Release Date: December 3, 2019
Haven’t read the previous novels? Check out my review of Sins of Empire and Wrath of Empire!
As the final battle approaches a sellsword, a spy, and a general must find unlikely and dangerous allies in order to turn the tides of war in this epic fantasy tale of magic and gunpowder by acclaimed author Brian McClellan.
The Dynize have unlocked the Landfall Godstone, and Michel Bravis is tasked with returning to Greenfire Depths to do whatever he can to prevent them from using its power; from sewing dissension among the enemy ranks to rallying the Palo population.
Ben Styke’s invasion of Dynize is curtailed when a storm scatters his fleet. Coming ashore with just twenty lancers, he is forced to rely on brains rather than brawn – gaining new allies in a strange land on the cusp of its own internal violence.
Bereft of her sorcery and physically and emotionally broken, Lady Vlora Flint now marches on Landfall at the head of an Adran army seeking vengeance against those who have conspired against her. While allied politicians seek to undo her from within, she faces insurmountable odds and Dynize’s greatest general.
Blood of Empire is the third and final novel in the Gods of Blood and Powder trilogy, which is a spinoff of McClellan’s Powder Mage series. I’ve never read the Powder Mage series, so I can say with confidence you do not need to read that series to understand and love the story and characters McClellan presents to reader in Gods of Blood and Powder.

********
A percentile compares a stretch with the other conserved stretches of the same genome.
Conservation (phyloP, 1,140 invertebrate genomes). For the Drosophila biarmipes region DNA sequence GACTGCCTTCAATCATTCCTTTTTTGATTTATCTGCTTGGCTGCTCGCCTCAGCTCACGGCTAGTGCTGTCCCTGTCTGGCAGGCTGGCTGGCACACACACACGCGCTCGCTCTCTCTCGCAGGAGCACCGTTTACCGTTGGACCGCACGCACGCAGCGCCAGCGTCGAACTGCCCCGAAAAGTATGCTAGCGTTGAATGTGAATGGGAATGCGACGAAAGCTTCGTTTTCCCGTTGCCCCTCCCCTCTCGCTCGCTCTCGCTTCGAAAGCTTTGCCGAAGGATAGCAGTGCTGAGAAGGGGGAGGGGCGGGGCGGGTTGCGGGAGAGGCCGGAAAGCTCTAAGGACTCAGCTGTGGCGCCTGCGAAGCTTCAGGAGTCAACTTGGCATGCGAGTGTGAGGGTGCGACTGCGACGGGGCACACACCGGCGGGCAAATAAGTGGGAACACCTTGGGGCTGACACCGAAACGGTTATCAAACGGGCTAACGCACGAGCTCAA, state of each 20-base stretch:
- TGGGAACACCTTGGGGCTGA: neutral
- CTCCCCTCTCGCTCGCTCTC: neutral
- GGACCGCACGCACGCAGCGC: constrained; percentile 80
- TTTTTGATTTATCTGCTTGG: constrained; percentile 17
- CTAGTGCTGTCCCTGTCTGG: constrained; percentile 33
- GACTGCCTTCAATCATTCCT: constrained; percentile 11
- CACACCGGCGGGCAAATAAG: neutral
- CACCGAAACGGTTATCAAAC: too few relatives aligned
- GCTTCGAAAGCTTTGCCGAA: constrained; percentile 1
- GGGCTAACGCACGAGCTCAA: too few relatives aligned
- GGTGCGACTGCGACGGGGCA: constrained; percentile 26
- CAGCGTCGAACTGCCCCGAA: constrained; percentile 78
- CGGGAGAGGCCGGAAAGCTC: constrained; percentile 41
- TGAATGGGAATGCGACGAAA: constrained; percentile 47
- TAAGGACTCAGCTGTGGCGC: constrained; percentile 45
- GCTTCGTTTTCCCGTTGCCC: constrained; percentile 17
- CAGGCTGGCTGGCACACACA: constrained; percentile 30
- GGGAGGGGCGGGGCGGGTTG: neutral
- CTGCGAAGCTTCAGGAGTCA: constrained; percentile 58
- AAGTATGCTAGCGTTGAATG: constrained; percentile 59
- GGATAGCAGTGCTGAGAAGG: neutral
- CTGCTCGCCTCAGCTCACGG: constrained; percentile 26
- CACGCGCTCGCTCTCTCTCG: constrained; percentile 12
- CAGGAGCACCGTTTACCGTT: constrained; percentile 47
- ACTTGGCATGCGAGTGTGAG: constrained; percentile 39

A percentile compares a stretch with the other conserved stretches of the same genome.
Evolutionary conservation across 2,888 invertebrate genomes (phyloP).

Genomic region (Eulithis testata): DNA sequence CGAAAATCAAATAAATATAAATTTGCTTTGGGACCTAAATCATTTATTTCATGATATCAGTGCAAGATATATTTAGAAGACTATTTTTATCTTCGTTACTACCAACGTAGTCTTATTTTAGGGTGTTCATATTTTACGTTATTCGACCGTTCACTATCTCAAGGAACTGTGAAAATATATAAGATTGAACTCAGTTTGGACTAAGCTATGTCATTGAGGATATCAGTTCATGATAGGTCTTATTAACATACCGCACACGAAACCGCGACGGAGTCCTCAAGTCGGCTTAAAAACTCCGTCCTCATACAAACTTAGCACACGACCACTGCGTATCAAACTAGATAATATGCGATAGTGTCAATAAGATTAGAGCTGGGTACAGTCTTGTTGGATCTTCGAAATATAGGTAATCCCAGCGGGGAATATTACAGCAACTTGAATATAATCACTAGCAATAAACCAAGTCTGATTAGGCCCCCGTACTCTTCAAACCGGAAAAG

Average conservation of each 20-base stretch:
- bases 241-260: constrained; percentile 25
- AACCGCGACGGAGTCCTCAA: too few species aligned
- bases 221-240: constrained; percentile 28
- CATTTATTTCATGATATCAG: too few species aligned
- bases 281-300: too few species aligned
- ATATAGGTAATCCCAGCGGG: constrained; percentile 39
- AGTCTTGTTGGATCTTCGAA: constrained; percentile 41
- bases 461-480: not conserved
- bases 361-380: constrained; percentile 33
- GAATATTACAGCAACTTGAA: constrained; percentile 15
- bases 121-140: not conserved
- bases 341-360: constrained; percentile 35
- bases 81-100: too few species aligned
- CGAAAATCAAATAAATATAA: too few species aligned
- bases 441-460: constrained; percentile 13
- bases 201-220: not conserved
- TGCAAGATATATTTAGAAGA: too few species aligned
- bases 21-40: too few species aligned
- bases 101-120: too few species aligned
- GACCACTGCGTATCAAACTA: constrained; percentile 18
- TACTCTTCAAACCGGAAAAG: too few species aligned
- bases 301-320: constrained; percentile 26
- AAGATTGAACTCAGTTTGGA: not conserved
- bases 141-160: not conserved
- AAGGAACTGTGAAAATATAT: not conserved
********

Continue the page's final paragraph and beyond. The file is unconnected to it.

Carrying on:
What I enjoyed the most about this trilogy, especially with Blood of Empire, is the balance between the military fantasy elements and magic. I’m not usually a fan of military fantasy since I find battle sequences long and difficult to follow. However, McClellan strikes the perfect balance of military strategy with magic in a way that made the battle scenes so vivid I could almost taste and smell the gunpowder.
As with the previous novels, Blood of Empire continues to follow Ben, Vlora, and Michel as they work in concert across the world to prevent a new god from being formed. Unlike the previous novel, Wrath of Empire, Ben’s chapters were my favorite. He is very much out of his elements for most of the novel, so it was entertaining watching him problem solve and take a less aggressive stance.
Even though Vlora’s chapters were not my favorite, I could an entire series just about her. McClellan’s portrayal of a capable war general dealing with conflicting feelings that happens to be a woman is fantastic. At no point does she feel like an author guessing at how a woman would react. There are a few things McClellan could have made Vlora linger on, but doesn’t. I applaud him immensely for that.
Overall, Blood of Empire is a satisfying conclusion to an explosive story full of war, strategy, political intrigue, and magic. Don’t let the size of these novels intimidate you. They read quickly and easily. There’s no going back once you’ve started.